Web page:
Disuptive digital technology and labor-saving automation is now replacing a vast swath of the workforce. Newspapers are an example from my experience. When I left the Orlando daily newspaper in 1998 to take a writing/design job elsewhere, it took 1,700 employees to report, write, lay out, sell ads for, print and distribute The Orlando Sentinel. Digital classified enterprises like Craigslist first took a third of the company advertising revenue away. Free digital news then disrupted the costlier print subscription model. Starting around 2000, relentless cost-cutting and labor-reducing measures whittled away the workforce until in 2012 there were less than 200 employees working there. Printing the newspaper was outsourced to another production plant; the presses were sold, dismantled and shipped to South America; eventually there were less than 50 editorial employees in one room on the second floor of the vast three-story, two building newspaper complex downtown. They were evicted in October, eventually moving to a tiny office elsewhere downtown and now those building is completely empty but for dreams. (I have many of working there.) This is a miniature of the white-collar ghost belt where symbolic work is being taken over by machines.
“By the sweat of your brow you will eat your food until you return to the ground, since from it you were taken; for dust you are and to dust you will return.” (Genesis 3:19)
Quality of work enters into considerations of craft, the ten thousand careful repetitions which creates work of an order close to perfection. The well-made thing is the grace of learned and patient craft. In the medieval era there were craft guilds, associations of artisans — weavers, dyers, bookmakers, leatherworkers, embroiderers, cobblers and candlemakers. You entered these guilds as apprentices, learned your stuff as an apprentice, eventually gaining master status; but the products were always of the guild not the individual, a collective stamp of quality.
To own one of these crafted products — a fine book, exquisite lace, shoes so good they were were re-cobbled many times, extending their life for a lifetime — was to come as close to perfection on earth as humanly possible. Labor can become redemption when its difficulty is its possibility.
As individuals emerged into the modern era as makers of personal destiny, the craft guilds slowly disintegrated and craft as a hallmark of work grew scarce. Manufactured goods were cheap and disposable, and we treated them as such. Craft became a hobby, an avocation for cooking or interior decorating.
Poetry has distanced a long ways from the old oral tradition when poets lay in dark singing-hut learning the entire canon for years before they were permitted to compose anything of their own. Writing cut short that process – why learn recite an odyssey from memory when you can check out the book from the library? — and the academy came to produce MFA degrees which minted the profession of teaching writing. But teach what? Academic poetry is narrowly defined and published in academic journals read mostly by teachers of writing; an expensive privilege considering the cost of higher education nowadays. Online forums like this are the most cheaply and widely available, and with it comes whatever the writer says is poetry.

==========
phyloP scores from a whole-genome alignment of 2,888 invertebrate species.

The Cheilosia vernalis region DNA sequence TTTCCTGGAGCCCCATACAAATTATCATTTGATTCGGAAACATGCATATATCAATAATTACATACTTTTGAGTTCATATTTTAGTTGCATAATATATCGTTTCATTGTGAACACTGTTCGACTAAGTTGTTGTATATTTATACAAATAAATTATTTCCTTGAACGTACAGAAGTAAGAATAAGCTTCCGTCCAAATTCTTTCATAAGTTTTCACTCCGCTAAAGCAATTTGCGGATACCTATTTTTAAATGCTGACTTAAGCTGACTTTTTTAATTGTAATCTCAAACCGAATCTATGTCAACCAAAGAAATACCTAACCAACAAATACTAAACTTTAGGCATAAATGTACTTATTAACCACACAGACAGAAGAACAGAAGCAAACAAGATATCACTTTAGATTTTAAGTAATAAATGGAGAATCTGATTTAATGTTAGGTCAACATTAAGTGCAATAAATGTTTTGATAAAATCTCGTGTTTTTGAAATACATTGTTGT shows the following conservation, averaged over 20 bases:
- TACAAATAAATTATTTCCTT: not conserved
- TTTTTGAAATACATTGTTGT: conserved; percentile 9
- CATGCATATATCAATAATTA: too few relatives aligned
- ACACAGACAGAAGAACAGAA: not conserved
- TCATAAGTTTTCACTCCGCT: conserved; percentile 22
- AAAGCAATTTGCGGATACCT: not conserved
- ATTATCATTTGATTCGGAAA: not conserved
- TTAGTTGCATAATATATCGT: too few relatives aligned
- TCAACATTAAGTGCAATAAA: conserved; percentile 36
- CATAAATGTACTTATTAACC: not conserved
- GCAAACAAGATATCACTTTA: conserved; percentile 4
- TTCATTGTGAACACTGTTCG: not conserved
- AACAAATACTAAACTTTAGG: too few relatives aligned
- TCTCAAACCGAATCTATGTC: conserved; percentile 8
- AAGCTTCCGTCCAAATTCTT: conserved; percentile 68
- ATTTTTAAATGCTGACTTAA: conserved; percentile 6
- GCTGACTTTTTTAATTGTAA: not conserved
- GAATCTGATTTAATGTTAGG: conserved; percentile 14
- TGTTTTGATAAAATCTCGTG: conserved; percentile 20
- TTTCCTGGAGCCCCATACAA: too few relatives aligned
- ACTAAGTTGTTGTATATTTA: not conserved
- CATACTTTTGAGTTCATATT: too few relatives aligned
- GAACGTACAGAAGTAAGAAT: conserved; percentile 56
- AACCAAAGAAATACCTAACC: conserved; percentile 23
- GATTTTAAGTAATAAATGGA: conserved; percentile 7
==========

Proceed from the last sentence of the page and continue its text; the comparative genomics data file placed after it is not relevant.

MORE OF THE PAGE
Here at earthweal, the craft we specialize in is earth-poetry. If the earth is sacred, then our craft must reflect it; if the earth is damaged, our craft must also take that into account, like the flaw in the Navaho rug which allows the spirit a way out of the pattern.
If craft is the highest order of our work — a concentration of all the wisdom, experience, talent and energy we can muster — it somehow restores the balance of Eden, where animals, humans and the divine lived together. Earthweal craft then is yoga, a shamanic drum, a honeybee hive and whalesong, all rapt in song.
For this weekly challenge, write of EARTHCRAFT, that work of restoring earthly perfection through craft.
- What is the nature of work and its perfection in craft?
- How does a poetry of earth attempt that craft?
- How is work changing, and what tools are there for keeping balance?
- What can we learn from this work in nature, be it bee-craft or forest growth, whale song or wind-work?
- If there is an alchemy to earthcraft, what does its labors look like and what is the quinessence?
Consider those things when your write of EARTHCRAFT. Let’s see what we together can discover!
Speaking of work, I’ve been doing these weekly earthweal challenges for eighteen months now with occasional help from friends. It’s time to take a two-week summer break. Not that I’m headed for the pool or hammock; instead I plan to catch up on other work, like the collections of poetry I’m finally putting into book form. I’ll be back in time for midsummer celebrations.
ENRICHING THE EARTH
To enrich the earth I have sowed clover and grass
to grow and die. I have plowed in the seeds
of winter grains and of various legumes,
their growth to be plowed in to enrich the earth.
I have stirred into the ground the offal
and the decay of the growth of past seasons
and so mended the earth and made its yield increase.
All this serves the dark. I am slowly falling
into the fund of things. And yet to serve the earth,
not knowing what I serve, gives a wideness
and a delight to the air, and my days
do not wholly pass. It is the mind’s service,
for when the will fails so do the hands
and one lives at the expense of life.
After death, willing or not, the body serves,
entering the earth. And so what was heaviest
and most mute is at last raised up into song.
— from Farming: A Handbook (1970)